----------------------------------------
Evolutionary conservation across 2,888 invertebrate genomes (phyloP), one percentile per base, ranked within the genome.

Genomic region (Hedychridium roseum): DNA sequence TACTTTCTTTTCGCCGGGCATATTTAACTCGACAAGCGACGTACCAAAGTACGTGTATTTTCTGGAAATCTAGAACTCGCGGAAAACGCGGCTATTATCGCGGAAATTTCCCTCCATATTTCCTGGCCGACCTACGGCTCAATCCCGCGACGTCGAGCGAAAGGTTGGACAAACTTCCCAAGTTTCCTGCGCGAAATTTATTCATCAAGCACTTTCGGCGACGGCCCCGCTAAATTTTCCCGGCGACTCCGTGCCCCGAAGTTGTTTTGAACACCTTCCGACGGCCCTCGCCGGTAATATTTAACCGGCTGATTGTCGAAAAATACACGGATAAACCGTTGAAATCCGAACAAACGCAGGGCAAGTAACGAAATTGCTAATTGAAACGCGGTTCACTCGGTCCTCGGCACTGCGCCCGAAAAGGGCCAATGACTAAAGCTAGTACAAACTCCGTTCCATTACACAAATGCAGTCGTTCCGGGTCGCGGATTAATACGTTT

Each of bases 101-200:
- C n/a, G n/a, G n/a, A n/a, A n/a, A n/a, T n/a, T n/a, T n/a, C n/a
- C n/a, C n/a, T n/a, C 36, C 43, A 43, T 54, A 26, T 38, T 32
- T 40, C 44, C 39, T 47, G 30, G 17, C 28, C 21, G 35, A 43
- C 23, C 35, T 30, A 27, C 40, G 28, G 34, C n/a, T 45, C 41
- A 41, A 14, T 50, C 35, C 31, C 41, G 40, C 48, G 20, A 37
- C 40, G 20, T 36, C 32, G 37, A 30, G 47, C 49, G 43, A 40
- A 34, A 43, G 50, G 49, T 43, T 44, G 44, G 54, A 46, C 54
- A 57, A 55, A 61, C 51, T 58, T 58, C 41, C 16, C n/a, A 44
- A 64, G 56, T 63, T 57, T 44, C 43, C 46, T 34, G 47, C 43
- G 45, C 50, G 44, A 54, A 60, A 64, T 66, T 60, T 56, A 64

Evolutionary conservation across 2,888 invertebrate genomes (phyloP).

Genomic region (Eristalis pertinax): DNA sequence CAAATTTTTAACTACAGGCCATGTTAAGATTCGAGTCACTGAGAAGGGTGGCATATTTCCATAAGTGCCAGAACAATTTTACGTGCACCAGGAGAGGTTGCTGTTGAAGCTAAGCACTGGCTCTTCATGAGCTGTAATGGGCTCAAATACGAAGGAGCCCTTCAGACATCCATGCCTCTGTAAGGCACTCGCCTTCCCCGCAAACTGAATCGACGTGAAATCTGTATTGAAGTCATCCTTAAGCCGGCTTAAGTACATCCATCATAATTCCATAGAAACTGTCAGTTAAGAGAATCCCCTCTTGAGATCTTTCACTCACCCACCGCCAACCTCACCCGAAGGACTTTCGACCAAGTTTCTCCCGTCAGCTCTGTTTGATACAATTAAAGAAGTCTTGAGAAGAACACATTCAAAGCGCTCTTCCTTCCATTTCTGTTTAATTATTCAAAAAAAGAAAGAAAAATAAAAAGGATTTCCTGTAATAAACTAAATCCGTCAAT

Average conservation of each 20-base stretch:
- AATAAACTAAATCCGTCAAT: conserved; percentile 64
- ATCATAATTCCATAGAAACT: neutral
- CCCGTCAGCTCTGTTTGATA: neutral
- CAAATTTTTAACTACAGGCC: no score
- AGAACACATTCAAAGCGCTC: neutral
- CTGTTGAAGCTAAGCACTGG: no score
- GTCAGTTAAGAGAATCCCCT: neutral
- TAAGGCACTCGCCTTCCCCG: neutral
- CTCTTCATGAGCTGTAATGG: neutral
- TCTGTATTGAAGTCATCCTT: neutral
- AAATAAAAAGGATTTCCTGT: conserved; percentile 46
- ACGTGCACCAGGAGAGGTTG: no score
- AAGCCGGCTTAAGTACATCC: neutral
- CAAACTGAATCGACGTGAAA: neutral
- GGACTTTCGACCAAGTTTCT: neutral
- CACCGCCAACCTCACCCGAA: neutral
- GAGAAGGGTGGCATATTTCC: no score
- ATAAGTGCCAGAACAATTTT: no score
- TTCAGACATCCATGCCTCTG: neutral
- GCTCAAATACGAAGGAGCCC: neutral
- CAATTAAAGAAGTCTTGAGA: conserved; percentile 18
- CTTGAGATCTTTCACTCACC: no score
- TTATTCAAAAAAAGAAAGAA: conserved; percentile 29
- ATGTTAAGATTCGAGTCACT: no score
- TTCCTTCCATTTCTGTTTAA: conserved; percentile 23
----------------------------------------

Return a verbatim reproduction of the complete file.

Evolutionary conservation across 2,888 invertebrate genomes (phyloP), one percentile per base, ranked within the genome.

Genomic region (Hedychridium roseum): DNA sequence TACTTTCTTTTCGCCGGGCATATTTAACTCGACAAGCGACGTACCAAAGTACGTGTATTTTCTGGAAATCTAGAACTCGCGGAAAACGCGGCTATTATCGCGGAAATTTCCCTCCATATTTCCTGGCCGACCTACGGCTCAATCCCGCGACGTCGAGCGAAAGGTTGGACAAACTTCCCAAGTTTCCTGCGCGAAATTTATTCATCAAGCACTTTCGGCGACGGCCCCGCTAAATTTTCCCGGCGACTCCGTGCCCCGAAGTTGTTTTGAACACCTTCCGACGGCCCTCGCCGGTAATATTTAACCGGCTGATTGTCGAAAAATACACGGATAAACCGTTGAAATCCGAACAAACGCAGGGCAAGTAACGAAATTGCTAATTGAAACGCGGTTCACTCGGTCCTCGGCACTGCGCCCGAAAAGGGCCAATGACTAAAGCTAGTACAAACTCCGTTCCATTACACAAATGCAGTCGTTCCGGGTCGCGGATTAATACGTTT

Each of bases 101-200:
- C n/a, G n/a, G n/a, A n/a, A n/a, A n/a, T n/a, T n/a, T n/a, C n/a
- C n/a, C n/a, T n/a, C 36, C 43, A 43, T 54, A 26, T 38, T 32
- T 40, C 44, C 39, T 47, G 30, G 17, C 28, C 21, G 35, A 43
- C 23, C 35, T 30, A 27, C 40, G 28, G 34, C n/a, T 45, C 41
- A 41, A 14, T 50, C 35, C 31, C 41, G 40, C 48, G 20, A 37
- C 40, G 20, T 36, C 32, G 37, A 30, G 47, C 49, G 43, A 40
- A 34, A 43, G 50, G 49, T 43, T 44, G 44, G 54, A 46, C 54
- A 57, A 55, A 61, C 51, T 58, T 58, C 41, C 16, C n/a, A 44
- A 64, G 56, T 63, T 57, T 44, C 43, C 46, T 34, G 47, C 43
- G 45, C 50, G 44, A 54, A 60, A 64, T 66, T 60, T 56, A 64

Evolutionary conservation across 2,888 invertebrate genomes (phyloP).

Genomic region (Eristalis pertinax): DNA sequence CAAATTTTTAACTACAGGCCATGTTAAGATTCGAGTCACTGAGAAGGGTGGCATATTTCCATAAGTGCCAGAACAATTTTACGTGCACCAGGAGAGGTTGCTGTTGAAGCTAAGCACTGGCTCTTCATGAGCTGTAATGGGCTCAAATACGAAGGAGCCCTTCAGACATCCATGCCTCTGTAAGGCACTCGCCTTCCCCGCAAACTGAATCGACGTGAAATCTGTATTGAAGTCATCCTTAAGCCGGCTTAAGTACATCCATCATAATTCCATAGAAACTGTCAGTTAAGAGAATCCCCTCTTGAGATCTTTCACTCACCCACCGCCAACCTCACCCGAAGGACTTTCGACCAAGTTTCTCCCGTCAGCTCTGTTTGATACAATTAAAGAAGTCTTGAGAAGAACACATTCAAAGCGCTCTTCCTTCCATTTCTGTTTAATTATTCAAAAAAAGAAAGAAAAATAAAAAGGATTTCCTGTAATAAACTAAATCCGTCAAT

Average conservation of each 20-base stretch:
- AATAAACTAAATCCGTCAAT: conserved; percentile 64
- ATCATAATTCCATAGAAACT: neutral
- CCCGTCAGCTCTGTTTGATA: neutral
- CAAATTTTTAACTACAGGCC: no score
- AGAACACATTCAAAGCGCTC: neutral
- CTGTTGAAGCTAAGCACTGG: no score
- GTCAGTTAAGAGAATCCCCT: neutral
- TAAGGCACTCGCCTTCCCCG: neutral
- CTCTTCATGAGCTGTAATGG: neutral
- TCTGTATTGAAGTCATCCTT: neutral
- AAATAAAAAGGATTTCCTGT: conserved; percentile 46
- ACGTGCACCAGGAGAGGTTG: no score
- AAGCCGGCTTAAGTACATCC: neutral
- CAAACTGAATCGACGTGAAA: neutral
- GGACTTTCGACCAAGTTTCT: neutral
- CACCGCCAACCTCACCCGAA: neutral
- GAGAAGGGTGGCATATTTCC: no score
- ATAAGTGCCAGAACAATTTT: no score
- TTCAGACATCCATGCCTCTG: neutral
- GCTCAAATACGAAGGAGCCC: neutral
- CAATTAAAGAAGTCTTGAGA: conserved; percentile 18
- CTTGAGATCTTTCACTCACC: no score
- TTATTCAAAAAAAGAAAGAA: conserved; percentile 29
- ATGTTAAGATTCGAGTCACT: no score
- TTCCTTCCATTTCTGTTTAA: conserved; percentile 23